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## Data Structures for 3D Searching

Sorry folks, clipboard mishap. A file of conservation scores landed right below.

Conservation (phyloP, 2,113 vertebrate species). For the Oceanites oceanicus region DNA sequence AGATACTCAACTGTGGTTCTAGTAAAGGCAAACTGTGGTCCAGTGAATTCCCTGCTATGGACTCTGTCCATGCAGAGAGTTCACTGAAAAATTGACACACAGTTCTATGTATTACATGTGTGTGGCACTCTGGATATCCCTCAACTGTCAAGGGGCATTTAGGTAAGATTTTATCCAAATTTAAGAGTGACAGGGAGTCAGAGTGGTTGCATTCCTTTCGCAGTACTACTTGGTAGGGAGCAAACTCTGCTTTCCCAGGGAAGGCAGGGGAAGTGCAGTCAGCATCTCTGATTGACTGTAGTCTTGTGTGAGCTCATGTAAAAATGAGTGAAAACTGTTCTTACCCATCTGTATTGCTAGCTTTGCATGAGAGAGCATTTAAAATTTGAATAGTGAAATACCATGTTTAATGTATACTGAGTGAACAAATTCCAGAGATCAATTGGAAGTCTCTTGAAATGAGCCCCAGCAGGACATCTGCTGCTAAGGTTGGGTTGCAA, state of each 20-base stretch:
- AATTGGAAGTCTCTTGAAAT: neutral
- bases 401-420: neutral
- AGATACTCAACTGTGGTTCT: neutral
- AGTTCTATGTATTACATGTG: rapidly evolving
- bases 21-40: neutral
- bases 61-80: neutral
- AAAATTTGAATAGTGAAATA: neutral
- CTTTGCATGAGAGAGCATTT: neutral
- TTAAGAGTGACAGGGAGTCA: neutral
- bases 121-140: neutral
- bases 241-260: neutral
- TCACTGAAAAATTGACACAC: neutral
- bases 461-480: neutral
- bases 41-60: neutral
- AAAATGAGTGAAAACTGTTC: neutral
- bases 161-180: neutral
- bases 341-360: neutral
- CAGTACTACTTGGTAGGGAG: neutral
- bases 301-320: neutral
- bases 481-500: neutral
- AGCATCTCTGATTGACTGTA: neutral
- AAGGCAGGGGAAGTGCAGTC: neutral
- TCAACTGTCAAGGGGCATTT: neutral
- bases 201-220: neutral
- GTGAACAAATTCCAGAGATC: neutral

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**Data Structures for 3D Searching**partly based on: chapter 12 in Fundamentals of Computer Graphics, 3rd ed. (Shirley & Marschner) Slides by Marc van Kreveld**Data structures**• Data structures for representation • geometry (coordinates) • topology (connectivity) • attributes (anything else like material, …) • Data structures for searching • use the geometry to reduce the number objects that need be tested from all of them to some small subset • windowing queries, ray tracing, nearest neighbors 2**Data structures for searching**• Several steps in the algorithms we have seen until now can be sped up using data structures for efficient searching • Find the k nearest neighbors to each point(straightforward in O(n2) time) • Find the support of a plane tried in RANSAC (straightforward in O(n) time) • Test whether a mesh-changing operator causes self-intersections of the manifold (straightforward in O(n) time) • Also: for ray tracing 3**Data structures for searching**• Grid structure • Quadtree and Octree • Bounding Volume Hierarchy, R-tree • Kd-tree • BSP tree (Binary Space Partition) 4**Simple grid structure**• Also: cubical grid, cubic partitioning • Tile the space with equal-size cubes and store each object with every cube it intersects • The 3D grid is a 3D array of lists; list elements are pointers to the objects • Small grid cells: much storage overhead, but good for query time • Big grid cells: little storage overhead, worse query time 5**Simple grid structure**ray tracing query 7**Simple grid structure**k nearest neighbors query 8**Simple grid structure**RANSAC line support computation 9**Simple grid structure**windowing query 10**Simple grid structure**• A hierarchical version of a grid may give more efficient querying: one emptiness test at a higher level square may makeseveral tests at lower levelsquares unnecessary 11**Quadtrees and Octrees**• Tree version of the (hierarchical) square/cube grid • Storage requirements better than grid when large parts of the grid contain no objects • In a quadtree • the root corresponds to a bounding square • children correspond to four subsquares : NW, NE, SW, SE • nodes with 0 or 1 objects in their square are leaves • In an octree • the root corresponds to a bounding cube • children correspond to eight subcubes • nodes with 0 or 1 objects in their cube are leaves 12**Quadtrees and Octrees**NW NE NW NE SW SE root leaf leaf leaf storing one object SW SE 13**Quadtrees and Octrees**NW NE NW NE SW SE root leaf leaf leaf storing one object SW SE 14**Quadtrees and Octrees**NW NE This ray tracing query visits 10 nodes in the quadtree (12 squares in the original grid) SW SE 15**Quadtrees and Octrees**• Other queries are performed in the straightforward way • windowing query: easy • RANSAC support of line: determine all cells intersected by the strip, and test points in those cells only for inclusion • k nearest neighbors: explore cells further and further away from the query point until we know for sure that we have the k nearest neighbors explore all cells that intersect the circle centered at the query point and through the k-th closest point 16**Octree**18**Quadtrees and Octrees**• Often a quadtree or octree is not made deeper than a desired level of precision • E.g., given an object of 1 x 1 x 1 meters stored in a triangle mesh, store the triangles in an octree up to a cell size of 4 x 4 x 4 millimeters • Leaves that contain more than one object store them in a list (it is assumed that there would only be O(1) of them at this detail level) • Also possible: split a square/cube until at most some constant c objects or points intersect a cell 19**Bounding Volume Hierarchies**• Tree structure where internal nodes store bounding shapes of all objects in the subtree • If a query object intersects the bounding shape, it may intersect some object in that subtree, otherwise certainly not • Bounding shapes can be spheres, axis-parallel bounding boxes, or arbitrarily oriented bounding boxes; axis-parallel BB is most common 20**Bounding Volume Hierarchies**• In graphics usually binary trees • For huge data sets where the data must be on disk, usually higher-degree trees: R-tree 21**R-trees**• 2-dimensional version of the B-tree: B-tree of maximum degree 8; degree between 3 and 8 Internal nodes with k children have k – 1 split values 22**R-trees**• Can store: • a set of polygons (regions of a subdivision) • a set of polygonal lines (or boundaries) • a set of points • a mix of the above • Stored objects may overlap 23**R-trees**• Originally by Guttman, 1984 • Dozens of variations and optimizations since • Suitable for windowing, point location, intersection queries, and ray tracing • Heuristic structure, no order bounds ( O(..) ) • Example of a bounding volume hierarchy 24**Every internal node contains entries (rectangle, pointer to**child node) All leaves contain entries (rectangle, pointer to object) in database or file Rectangles are minimal axis-parallel bounding rectangles The root has 2 and M entries All other nodes have at least m and at most M entries All leaves have the same depth m > 1 and M > 2m(e.g. m = 200; M = 1000) R-trees 25**R-trees**• M is chosen so that a full node still (just) fits in a single block of disk memory • m is chosen depending on a trade-off in search time and update time • larger m: faster queries, slower updates • smaller m: slower queries, faster updates 26**Grouping of objects**Windowing query: the fewer rectangles intersected, the fewer subtrees to descend into 28**Grouping of objects**• Objects close together in same leaves small rectangles queries descend in only few subtrees • Group the child nodes under a parent node such that small rectangles arise 29**Heuristics for fast queries**• Small area of rectangles • Small perimeter of rectangles • Little overlap among rectangles • Well-filled nodes (tree less deep fewer disk accesses on each search path) 30**Searching in an R-tree**• Q is query object (point, window, object); we search for intersections with stored objects • For each rectangle R in the current node,if Q and R intersect, • search recursively in the subtree under the pointer at R (at an internal node) • get the object corresponding to R and test for intersection with R (at a leaf) 39**Nearest neighbor queries**• An R-tree can be used for nearest neighbor queries • The idea is to perform a DFS, maintain the closest object so far and use the distance for pruning pruned closest object so far queried 40**1**4 2 3 5 41**Inserting in an R-tree**• Determine minimal bounding rectangle of new object • When not yet at a leaf (choose subtree): • determine rectangle whose area increment after insertion of R is smallest • increase this rectangle if necessary and insert R • At a leaf: • if there is space, insert, otherwise Split Node 42**Split Node**• Divide the M+1 rectangles into two groups, each with at least m and at most M rectangles • Make a node for each group, with the rectangles and corresponding subtrees as entries • Hang the two new nodes under the parent node in the place of the overfull node; determine the new bounding rectangles (if the root was overfull, make a new root with two child nodes) • If the parent has M+1 children, repeat Split Node with this parent 48**Split Node, example**new bounding rectangles 49**Strategies for Split Node**• Determine R1 and R2 with largest bounding rectangle: the seeds for sets S1 and S2 • While |S1| , |S2| < M – m and not all rectangles distributed: • Take not yet distributed rectangle Rj, add tothe setwhose bounding rectangle increases least Linear R-tree of Guttman, 1984 50